Imagine you live in a major city but WordPress is virtually unknown. Websites with presence are run by the government, there’s no WordCamp or meetup or startup culture, and people think you make keyboards when you say you’re a computer engineer.
Now imagine that same city five years later. A multitude of diversified voices can be heard via blogs and websites, the most recent WordCamp attracts 300+ attendees, its online WordPress community has 5000+ registered members, at least 10 new WordPress business are born each year, and WooCommerce helps dozens of businesses start in living rooms and garages. And the shift began when everyone said a task was impossible.
This is the story of Kathmandu and Sakin Shrestha.
I first meet Sakin by reputation, a nameless voice with a wishlist that matched a mission I took up in 2016 to advocate for more women speakers by hesitantly and nervously becoming one.
My Automattic colleague Mahangu Weerasinghe tells me about a landlocked country between India and China and a community in need, and puts me on a contact list to potentially speak next year.
Chatting with Sakin at lunch the day before WordCamp with fellow speaker Rich Collier, I had no idea it was his words that ultimately brought me to Nepal.
Unassuming and low key, I’d have also never guessed he is owner and CEO of seven WordPress-based businesses, partner in a custom t-shirt shop that nearly all companies in Nepal use, and a true community champion.
His character reminded me a lot of Woo co-founders, Mag and Mark, and so didn’t surprise me when Sakin said: “When you sit with your team, it really brings in synergy and lot of positive energy.” Mark sat with us at Woo HQ in Cape Town, as well.
WordPress origin story
Sakin followed a path that many take, completing studies and receiving an MBA abroad, and then returning home. In the background lurked an interest in the Web, one he had years prior to graduating from high school, and fed by teaching himself to design and code in his free time.
Combining academics and personal interest, he applied to work at an HR Manager at the biggest tech company in Nepal.
Faced with issues in using custom coding and a custom framework, Sakin wanted to redo their company website with WordPress. Everyone told him it was impossible.
In 2007 Sakin made the impossible possible and then “fell totally in love with WordPress.” Wanting to convert all of their projects to WordPress, his vision and the established company vision clashed. In 2010, he left on good terms to start his first company, Catch Internet, focusing solely on WordPress and learning a lot about coding standards by having clients on WordPress VIP.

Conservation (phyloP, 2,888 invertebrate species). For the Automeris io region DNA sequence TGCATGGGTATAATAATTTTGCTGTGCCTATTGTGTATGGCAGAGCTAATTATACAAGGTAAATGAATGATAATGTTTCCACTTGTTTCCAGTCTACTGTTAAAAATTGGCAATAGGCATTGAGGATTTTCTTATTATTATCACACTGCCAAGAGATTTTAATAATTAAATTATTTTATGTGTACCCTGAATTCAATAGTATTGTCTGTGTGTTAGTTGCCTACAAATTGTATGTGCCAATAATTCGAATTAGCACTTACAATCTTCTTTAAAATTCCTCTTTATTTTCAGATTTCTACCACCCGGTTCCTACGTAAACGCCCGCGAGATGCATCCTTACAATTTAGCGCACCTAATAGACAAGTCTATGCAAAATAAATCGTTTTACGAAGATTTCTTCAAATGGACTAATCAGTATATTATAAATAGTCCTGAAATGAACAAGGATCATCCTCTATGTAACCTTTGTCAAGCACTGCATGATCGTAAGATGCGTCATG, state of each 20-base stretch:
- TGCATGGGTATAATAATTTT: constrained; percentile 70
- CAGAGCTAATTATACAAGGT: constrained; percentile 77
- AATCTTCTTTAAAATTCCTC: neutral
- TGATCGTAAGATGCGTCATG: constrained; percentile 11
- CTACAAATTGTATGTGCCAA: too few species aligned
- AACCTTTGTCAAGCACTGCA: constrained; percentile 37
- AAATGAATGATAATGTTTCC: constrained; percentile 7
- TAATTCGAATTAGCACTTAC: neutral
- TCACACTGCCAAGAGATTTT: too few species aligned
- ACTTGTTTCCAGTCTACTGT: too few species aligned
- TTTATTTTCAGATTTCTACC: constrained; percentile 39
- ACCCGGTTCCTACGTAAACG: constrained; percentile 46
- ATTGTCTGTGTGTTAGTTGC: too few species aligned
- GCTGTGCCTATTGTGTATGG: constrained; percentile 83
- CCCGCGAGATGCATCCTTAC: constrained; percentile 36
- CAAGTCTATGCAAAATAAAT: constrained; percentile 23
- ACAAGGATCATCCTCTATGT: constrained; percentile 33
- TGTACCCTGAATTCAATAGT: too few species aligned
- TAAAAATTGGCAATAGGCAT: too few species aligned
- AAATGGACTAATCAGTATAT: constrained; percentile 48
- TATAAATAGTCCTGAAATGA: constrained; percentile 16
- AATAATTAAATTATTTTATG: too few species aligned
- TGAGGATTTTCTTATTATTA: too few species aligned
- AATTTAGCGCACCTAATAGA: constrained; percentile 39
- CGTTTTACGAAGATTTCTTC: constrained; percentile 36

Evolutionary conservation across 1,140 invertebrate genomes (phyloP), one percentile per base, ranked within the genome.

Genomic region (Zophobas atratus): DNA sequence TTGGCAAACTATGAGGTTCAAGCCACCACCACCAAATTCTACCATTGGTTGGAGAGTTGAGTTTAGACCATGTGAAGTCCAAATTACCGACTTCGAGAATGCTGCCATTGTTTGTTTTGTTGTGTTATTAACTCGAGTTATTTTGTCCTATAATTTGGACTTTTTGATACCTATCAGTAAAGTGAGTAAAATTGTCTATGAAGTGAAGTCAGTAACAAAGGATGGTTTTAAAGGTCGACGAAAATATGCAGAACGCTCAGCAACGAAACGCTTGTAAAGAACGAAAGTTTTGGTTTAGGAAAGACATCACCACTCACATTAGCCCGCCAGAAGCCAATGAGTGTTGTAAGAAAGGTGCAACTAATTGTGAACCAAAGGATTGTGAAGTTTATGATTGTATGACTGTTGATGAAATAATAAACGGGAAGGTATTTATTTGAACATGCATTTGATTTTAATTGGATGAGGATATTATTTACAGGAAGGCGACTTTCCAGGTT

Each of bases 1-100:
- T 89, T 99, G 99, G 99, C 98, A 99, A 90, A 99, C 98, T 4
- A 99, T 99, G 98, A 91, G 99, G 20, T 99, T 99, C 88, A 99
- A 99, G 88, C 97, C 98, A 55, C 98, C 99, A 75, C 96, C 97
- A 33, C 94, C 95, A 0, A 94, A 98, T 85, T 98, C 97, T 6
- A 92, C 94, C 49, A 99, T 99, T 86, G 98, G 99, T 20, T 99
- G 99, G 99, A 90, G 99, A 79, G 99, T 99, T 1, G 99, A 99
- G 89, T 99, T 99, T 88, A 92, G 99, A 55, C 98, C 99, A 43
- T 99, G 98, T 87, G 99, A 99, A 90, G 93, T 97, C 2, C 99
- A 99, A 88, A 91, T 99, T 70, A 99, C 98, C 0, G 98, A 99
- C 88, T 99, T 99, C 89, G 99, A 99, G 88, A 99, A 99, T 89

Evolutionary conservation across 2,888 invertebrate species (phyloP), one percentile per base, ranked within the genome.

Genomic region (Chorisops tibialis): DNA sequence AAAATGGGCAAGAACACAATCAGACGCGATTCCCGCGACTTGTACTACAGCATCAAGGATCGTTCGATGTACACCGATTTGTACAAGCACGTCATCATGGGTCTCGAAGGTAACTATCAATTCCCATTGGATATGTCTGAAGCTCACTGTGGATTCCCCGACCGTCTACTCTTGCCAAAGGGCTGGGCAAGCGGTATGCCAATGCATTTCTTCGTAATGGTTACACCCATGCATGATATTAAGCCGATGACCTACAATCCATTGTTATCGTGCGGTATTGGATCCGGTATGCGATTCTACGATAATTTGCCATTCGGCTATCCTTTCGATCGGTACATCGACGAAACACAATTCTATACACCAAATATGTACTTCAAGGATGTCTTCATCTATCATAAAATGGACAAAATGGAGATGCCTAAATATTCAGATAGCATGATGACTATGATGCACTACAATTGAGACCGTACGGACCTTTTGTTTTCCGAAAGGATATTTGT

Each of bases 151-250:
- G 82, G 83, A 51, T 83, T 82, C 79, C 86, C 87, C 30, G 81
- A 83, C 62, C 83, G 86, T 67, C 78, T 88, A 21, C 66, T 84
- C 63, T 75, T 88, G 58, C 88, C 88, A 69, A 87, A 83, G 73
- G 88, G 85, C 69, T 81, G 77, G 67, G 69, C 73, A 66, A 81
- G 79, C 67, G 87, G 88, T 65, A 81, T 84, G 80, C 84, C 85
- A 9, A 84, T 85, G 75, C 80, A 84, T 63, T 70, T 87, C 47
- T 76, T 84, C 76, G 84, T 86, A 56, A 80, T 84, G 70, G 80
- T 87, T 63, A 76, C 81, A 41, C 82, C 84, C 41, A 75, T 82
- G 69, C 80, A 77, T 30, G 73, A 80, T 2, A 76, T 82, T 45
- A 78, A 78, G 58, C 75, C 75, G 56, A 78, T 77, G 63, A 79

In 2011, inspired after attending WordCamp Melbourne, he started the first WordPress meetup locally. And then in 2012, Sakin, Ujwal Thapa and Chandra Maharzan organize WordCamp Nepal, with 130 people attending a sold-out event and an experience he describes as “life changing.”
WordPress has economical, social and cultural impact — propelling IT into a fast-growing sector, spawning a passionate community around which an entire ecosystem is created, smashing stereotypes of what a typical Nepali business should look like.
Why he loves WooCommerce
“The best thing about WooCommerce is it’s built on WordPress, and yes it’s open source, and I’d been following WooThemes for long time and I knew it was going to be great.”
“The interface is nice, easy to use, good documentation, lots of extensions, and most WooCommerce extension developers are from the WordPress community, always willing to help.”
“This is what I like about WooCommerce — the community,” says Sakin. “And these days, I love your swag as well. You inspire me to make more swag here in Nepal too.” At WordCamp Kathmandu, Catch Themes had awesome custom shirts, Wapuu pins and stickers.
Sakin began using WooCommerce in 2012 for CatchThemes.com, crediting the e-commerce plugin for helping him sell themes at a staggering pace and establishing his main business.
In citing areas for improvement, he says it can be difficult to find the best extension for a specific purpose and updating to a major version of WooCommerce sometimes require a lot of testing or it may not go smoothly. At the same time, he’s been happy with optimization tweaks with less strain on server resources and the latest 3.1 features.
In the future he’d love to see a lighter version of WooCommerce for digital products, similar to EDD, and is very excited by the prospect of a hosted version WooCommerce on WordPress.com in the near future.
“He’s a machine”
Sakin rhymes with machine. On more than one occasion, I’ve heard people describe him precisely this way and so should come as no surprise that his Verity theme just went live at WordPress.com, and he has three more businesses brewing — two with Gutenberg in mind and one inspired by the latest iteration of Storefront, the official WooCommerce theme.
He admits that “mostly I come up with these crazy ideas but my teammates help me fulfill our dream. I have the best and most supportive team, and I’m so happy with all of them.”
And what happened to the people who told Sakin that using WordPress was impossible? His ex-boss was so impressed that he became an ally to the WordPress community and helped organize WordCamp Nepal. And, of course, others followed. 🙂
Author’s note: If you don’t think a single person can make a difference and change lives, you’re wrong. If you don’t think you can make a difference, you’re wrong again. Do something. Do it today. Do it now.